The Race Against Poaching


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Team Africa debut at the July Imola 12-Hour and Misano 24-Hour Races


On Saturday 8th July, Team Africa Le Mans will make history by being the first African motor-racing team to enter the Creventic 24-hour endurance race in Misano, Italy.

The Johannesburg based racing team are out to prove a point to the rest of the world that African teams can also compete at the top level of world motorsport. Team Africa will be racing a Ginetta G55 car, branded in the colours of the international STOP! Poaching initiative.

Speaking from his South African base, the team’s founder Greg Mills, said: “Motorsport is seen to be largely out of reach for ordinary person, particularly Africans, but we want to change that perception and show that with application and determination anything is possible. But we are also using the Team’s profile and race publicity to highlight a critical cause among a wide audience,” says Mills, “in the cost of poaching in Africa.”

The anti-poaching branding especially profiles the continent’s dwindling rhino population, which has decreased by 7,000 over the past decade to now number just 25,000. Recognising that more can be achieved in partnership, the Team is also working with the Ichikowitz Family Foundation in publicising this critical issue.

With the anti-poaching cause behind it, the Team has received well wishes from the ‘great and the good’ of motorsport, including world F1 champions Emerson Fittipaldi, Jody Scheckter, Damon Hill and Mario Andretti, sportscar and F1 aces Bruce Johnstone, Dan Gurney, John Fitzpatrick, Brian Redman, Derek Warwick, and Mike Wilds, SA motorsport engineering legends Gordon Murray, Ken Howes and Rory Byrne, famed F1 designers Robin Herd and Tony Southgate, and even ‘Mr Formula One’ Bernie Ecclestone himself.

Reinforcing the African link, the Team has a number of continental businesses behind it, including Ethiopian Airlines, Fast Oil and Hollard Insurance.

Team Africa made their racing debut last year in the Paul Ricard 24-hour race, where the team managed a respectable third in class and 23rd overall from over fifty entries. The team plans to use the lessons learnt during that race to improve their performance this time. “We will certainly be trying to run fewer and slicker pit stops” says David Horsey, the Kenyan team manager who won the African rally championship for Peugeot and was a factory Toyota driver on the Safari Rally. “We spent nearly an hour in the pits in total at Ricard. Even ten minutes less than that, and we would have moved up a place or two”.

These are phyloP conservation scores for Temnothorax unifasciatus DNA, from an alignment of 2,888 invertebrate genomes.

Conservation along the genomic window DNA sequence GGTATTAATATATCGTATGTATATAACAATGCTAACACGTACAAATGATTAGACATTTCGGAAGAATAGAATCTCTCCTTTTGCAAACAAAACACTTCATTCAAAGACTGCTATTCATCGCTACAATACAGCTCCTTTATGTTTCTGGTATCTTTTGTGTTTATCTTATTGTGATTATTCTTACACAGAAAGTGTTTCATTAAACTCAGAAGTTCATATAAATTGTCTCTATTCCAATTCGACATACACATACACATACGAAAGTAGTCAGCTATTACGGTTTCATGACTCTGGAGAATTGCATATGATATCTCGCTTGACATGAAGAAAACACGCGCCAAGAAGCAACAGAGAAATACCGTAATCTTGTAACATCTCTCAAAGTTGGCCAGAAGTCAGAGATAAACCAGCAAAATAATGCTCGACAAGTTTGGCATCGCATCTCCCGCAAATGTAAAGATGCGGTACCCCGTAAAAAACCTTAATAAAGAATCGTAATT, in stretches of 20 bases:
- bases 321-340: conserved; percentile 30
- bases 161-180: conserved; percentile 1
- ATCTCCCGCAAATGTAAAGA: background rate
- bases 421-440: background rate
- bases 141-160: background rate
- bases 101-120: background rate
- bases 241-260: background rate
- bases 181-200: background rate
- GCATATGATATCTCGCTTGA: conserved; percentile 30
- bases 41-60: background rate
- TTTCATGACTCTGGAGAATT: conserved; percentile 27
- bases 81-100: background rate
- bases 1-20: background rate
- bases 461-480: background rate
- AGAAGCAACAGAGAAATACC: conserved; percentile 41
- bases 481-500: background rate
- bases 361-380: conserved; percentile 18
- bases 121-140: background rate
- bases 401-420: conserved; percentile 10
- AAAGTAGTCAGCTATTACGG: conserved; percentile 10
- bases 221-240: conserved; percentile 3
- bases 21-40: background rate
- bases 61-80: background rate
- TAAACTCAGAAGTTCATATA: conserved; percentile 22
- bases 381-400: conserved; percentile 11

The team will be putting everything to the test a week earlier during the 12-hour race in Imola.

“After their sterling performance last year at Paul Ricard,” says Adrian Scholtz, the head of Motorsport South Africa, “I wish Team Africa Le Mans everything of the very best with the upcoming events. Everything about this project has a feel-good factor for me, from the driver line up to the wildlife charity cause. I really hope they do well on-track.  However, I have no doubt that, even if things don’t quite go to plan, the team will have fun. This is ultimately what motorsport should be about.”

Their drivers are not short of international experience. Mills is joined by fellow South African, Sarel Van der Merwe, a previous winner of the Daytona 24-hour race, as well as Le Mans winners Jan Lammers and  Emanuele Pirro.

Between them there are no less than six Le Mans 24-Hour victories and 13 top-three podiums, three Daytona 24-Hour victories and four podiums, two Sebring 12-Hour wins and five podiums, two World Sportscar and one US LM Series Championships, 15 South African rally and racing championships, and much more.

It is clear that Team Africa are not just coming to make up the numbers but to win. Lawrence Tomlinson, the owner of Leeds-based Ginetta, is delighted by the African team’s success. “They like to portray themselves as just amateurs having fun, which they are having in spades, but you only have to check out their driver strength and engineering talent to realise the significance of Team Africa’s intentions in what is a most competitive car.”
Support, too, has come from quarters outside motorsport. The Premier of the Gauteng Province, David Makhura, says: “Team Africa Le Mans is, as its name suggests, an African team. I am very pleased and not a little proud that it is based in the province of Gauteng, the heartland of South Africa’s economy, the centrepiece of Africa’s industrial dynamism. The Team’s international results confirm that it is adding to that illustrious record. I wish the members well in their next foray in Italy, at the 12- and 24-Hour races in Imola and Misano. I know that they will represent Africa well, hope they will show a clean pair of heels to the rest of the field, and look forward to welcoming them back victorious to Gauteng. Good luck,” adds the Premier, “In bocca al lupo!!”

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